Bill: Lee and Terry have by now made their way to Afghanistan via Frankfurt and a staging area, and suddenly those of us — myself and Susan, Terry’s wife — who have stayed behind while our mates careen around war zones find ourselves somehow even more intimately involved in this project. I can only say that my empathy for those whose husbands, wives, relatives and friends are in combat over there has gone from intellectual to gut level. Watching the slight figure of my wife disappearing into the maw of Atlanta’s airport security, I felt as though the oxygen had been sucked out of the place; I found it hard to breathe. It’s easier now that she is in place, embedded, and we can talk on the phone and send e-mails, but the anxiety always lurks in the background.
Susan: Terry has called twice from Bagram, both late night calls that woke me up but reassured me. He isn’t sleeping much, and although “coms” (military speak for communications, i.e., phones and internet) are up, it’s either hard to fit into his hectic schedule or they’re heavily used. As of late Sunday night (let’s make that early Monday morning), he was still in Bagram but expecting an imminent departure. I hope that he can handle the gear, the pace, and the altitude.
It’s odd how relieved I am that he is Afghanistan, rather than Iraq, given the increasingly terrible news out of Iraq the past 2 weeks. I know we’re still waging war in Afghanistan, but it’s a less violent, more subtle form of war — on both sides. As Bill emailed me, let’s cling to any straw!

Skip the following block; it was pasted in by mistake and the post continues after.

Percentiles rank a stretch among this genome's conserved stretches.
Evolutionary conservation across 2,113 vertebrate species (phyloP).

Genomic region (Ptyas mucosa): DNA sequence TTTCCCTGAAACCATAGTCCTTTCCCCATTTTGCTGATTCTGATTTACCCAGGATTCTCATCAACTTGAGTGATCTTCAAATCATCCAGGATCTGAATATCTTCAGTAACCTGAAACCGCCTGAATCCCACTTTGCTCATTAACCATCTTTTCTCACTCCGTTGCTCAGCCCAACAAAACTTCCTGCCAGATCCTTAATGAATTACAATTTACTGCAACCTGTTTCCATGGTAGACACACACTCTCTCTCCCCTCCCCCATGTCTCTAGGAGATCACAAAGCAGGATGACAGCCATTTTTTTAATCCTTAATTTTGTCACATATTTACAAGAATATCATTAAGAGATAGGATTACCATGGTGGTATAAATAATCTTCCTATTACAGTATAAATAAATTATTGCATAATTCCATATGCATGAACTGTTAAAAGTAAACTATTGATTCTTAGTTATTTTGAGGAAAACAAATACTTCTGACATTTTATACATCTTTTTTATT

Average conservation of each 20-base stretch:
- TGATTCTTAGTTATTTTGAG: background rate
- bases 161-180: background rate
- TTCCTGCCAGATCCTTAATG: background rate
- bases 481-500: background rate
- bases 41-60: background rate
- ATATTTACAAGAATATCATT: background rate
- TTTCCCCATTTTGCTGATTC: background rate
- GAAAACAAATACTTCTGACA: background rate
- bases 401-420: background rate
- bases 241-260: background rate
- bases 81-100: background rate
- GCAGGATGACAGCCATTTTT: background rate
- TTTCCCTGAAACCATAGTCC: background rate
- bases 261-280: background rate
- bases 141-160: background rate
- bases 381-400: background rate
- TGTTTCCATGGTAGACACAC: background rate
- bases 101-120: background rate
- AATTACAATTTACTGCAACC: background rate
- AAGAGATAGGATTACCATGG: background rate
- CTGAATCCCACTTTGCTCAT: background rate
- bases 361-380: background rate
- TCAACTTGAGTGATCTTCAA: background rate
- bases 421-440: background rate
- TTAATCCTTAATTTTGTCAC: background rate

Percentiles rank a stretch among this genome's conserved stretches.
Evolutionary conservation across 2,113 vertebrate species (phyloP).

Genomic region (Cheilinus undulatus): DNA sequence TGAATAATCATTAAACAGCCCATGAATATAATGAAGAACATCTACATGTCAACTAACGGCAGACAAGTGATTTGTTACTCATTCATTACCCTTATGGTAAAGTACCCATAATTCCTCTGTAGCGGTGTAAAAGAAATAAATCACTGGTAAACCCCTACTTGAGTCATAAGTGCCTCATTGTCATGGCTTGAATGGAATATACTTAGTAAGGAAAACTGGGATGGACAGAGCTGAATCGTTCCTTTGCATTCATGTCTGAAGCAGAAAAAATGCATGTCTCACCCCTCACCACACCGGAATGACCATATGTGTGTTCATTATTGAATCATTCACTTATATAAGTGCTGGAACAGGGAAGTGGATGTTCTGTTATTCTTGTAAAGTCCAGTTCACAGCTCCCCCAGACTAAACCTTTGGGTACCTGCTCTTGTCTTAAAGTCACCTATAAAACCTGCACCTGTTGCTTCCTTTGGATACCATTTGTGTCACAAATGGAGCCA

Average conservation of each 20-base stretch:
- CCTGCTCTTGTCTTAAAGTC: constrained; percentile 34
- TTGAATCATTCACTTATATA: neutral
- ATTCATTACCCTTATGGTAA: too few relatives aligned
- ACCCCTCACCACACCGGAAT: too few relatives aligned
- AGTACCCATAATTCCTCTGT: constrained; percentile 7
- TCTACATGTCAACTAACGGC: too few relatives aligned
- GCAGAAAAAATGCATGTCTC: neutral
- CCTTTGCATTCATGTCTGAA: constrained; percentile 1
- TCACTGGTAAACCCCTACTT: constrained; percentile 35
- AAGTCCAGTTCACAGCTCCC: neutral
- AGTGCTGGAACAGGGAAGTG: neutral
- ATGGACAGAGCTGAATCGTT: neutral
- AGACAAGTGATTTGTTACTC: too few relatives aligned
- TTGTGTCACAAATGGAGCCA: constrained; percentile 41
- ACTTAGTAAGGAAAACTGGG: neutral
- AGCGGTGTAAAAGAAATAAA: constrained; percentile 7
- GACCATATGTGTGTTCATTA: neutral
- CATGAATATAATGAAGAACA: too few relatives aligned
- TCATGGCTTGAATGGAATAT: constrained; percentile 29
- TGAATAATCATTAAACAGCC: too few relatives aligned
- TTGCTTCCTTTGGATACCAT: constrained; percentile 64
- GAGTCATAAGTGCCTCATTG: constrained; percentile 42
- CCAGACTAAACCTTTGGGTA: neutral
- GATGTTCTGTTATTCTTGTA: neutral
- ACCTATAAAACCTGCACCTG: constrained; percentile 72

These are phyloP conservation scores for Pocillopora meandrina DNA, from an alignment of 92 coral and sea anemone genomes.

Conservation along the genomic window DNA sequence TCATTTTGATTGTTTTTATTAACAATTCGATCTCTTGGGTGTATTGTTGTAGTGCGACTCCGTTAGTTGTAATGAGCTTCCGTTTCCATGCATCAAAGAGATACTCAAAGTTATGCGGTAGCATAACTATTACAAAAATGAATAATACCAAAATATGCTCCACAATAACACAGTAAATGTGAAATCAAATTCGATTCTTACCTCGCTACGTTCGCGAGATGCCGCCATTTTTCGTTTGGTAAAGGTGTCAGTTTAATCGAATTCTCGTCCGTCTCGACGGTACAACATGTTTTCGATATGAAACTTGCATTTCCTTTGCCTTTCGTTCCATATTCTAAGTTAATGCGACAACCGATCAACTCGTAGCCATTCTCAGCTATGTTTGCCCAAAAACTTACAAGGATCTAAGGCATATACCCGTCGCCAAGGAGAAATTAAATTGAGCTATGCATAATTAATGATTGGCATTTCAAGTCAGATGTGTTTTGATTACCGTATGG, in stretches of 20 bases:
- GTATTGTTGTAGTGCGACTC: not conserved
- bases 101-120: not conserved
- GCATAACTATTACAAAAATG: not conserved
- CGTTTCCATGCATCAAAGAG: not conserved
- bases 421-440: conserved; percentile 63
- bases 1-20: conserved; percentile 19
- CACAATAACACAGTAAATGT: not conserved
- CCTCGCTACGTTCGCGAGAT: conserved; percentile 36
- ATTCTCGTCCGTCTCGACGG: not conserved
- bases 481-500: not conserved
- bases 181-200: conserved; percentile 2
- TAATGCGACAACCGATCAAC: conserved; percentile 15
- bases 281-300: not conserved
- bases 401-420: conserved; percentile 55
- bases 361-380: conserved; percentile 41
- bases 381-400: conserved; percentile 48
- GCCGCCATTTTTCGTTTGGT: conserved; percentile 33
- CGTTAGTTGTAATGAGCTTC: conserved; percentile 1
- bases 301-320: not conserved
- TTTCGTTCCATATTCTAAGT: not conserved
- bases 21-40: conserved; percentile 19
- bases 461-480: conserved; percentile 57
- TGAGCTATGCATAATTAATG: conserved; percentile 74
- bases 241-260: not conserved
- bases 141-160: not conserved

Terry: I’m in Bagram, Afghanistan. Tomorrow morning I’m flying with the Commanding General on his chopper to a Forward Operating Base (FOB) in the mountains on the Afghanistan/Pakistan border. I’m riding with him to film a brigade memorial service for two members of the 82nd Airborne who were killed this week. I’ll be staying there for at least a couple of weeks going on security missions with Combat Assault Groups (CAGs) and traveling with “circuit riders” — chaplains who chopper from one FOB to another to check on troops. The military has been very cooperative and supportive of our project. They’re giving us amazing access.
Lee: The days begin and end in Bagram as elsewhere around the world: birds enliven tree branches with chatter and twitter as the skies lighten and darken. It is in the in-between that life is different here. In the cafeteria-style dining halls there are no coat racks or cubicles for briefcases and books; instead they offer stands designed to hold automatic weapons. The loud rumbles are almost never thunder, but jet fighter planes taking off. And the names on street signs and signposts are fallen heroes except that, here, they are young men and women killed in battle since 2002. It is in this world that the chaplains operate. They preach to congregations on Sunday, hold Shabat services on Friday, lead a prayer group on Wednesday, but it is in the in-between times that their life diverges from that of home- based clergy. So far we have covered the services, having arrived in
Bagram on Friday at 5 am. This week we start to explore to the in-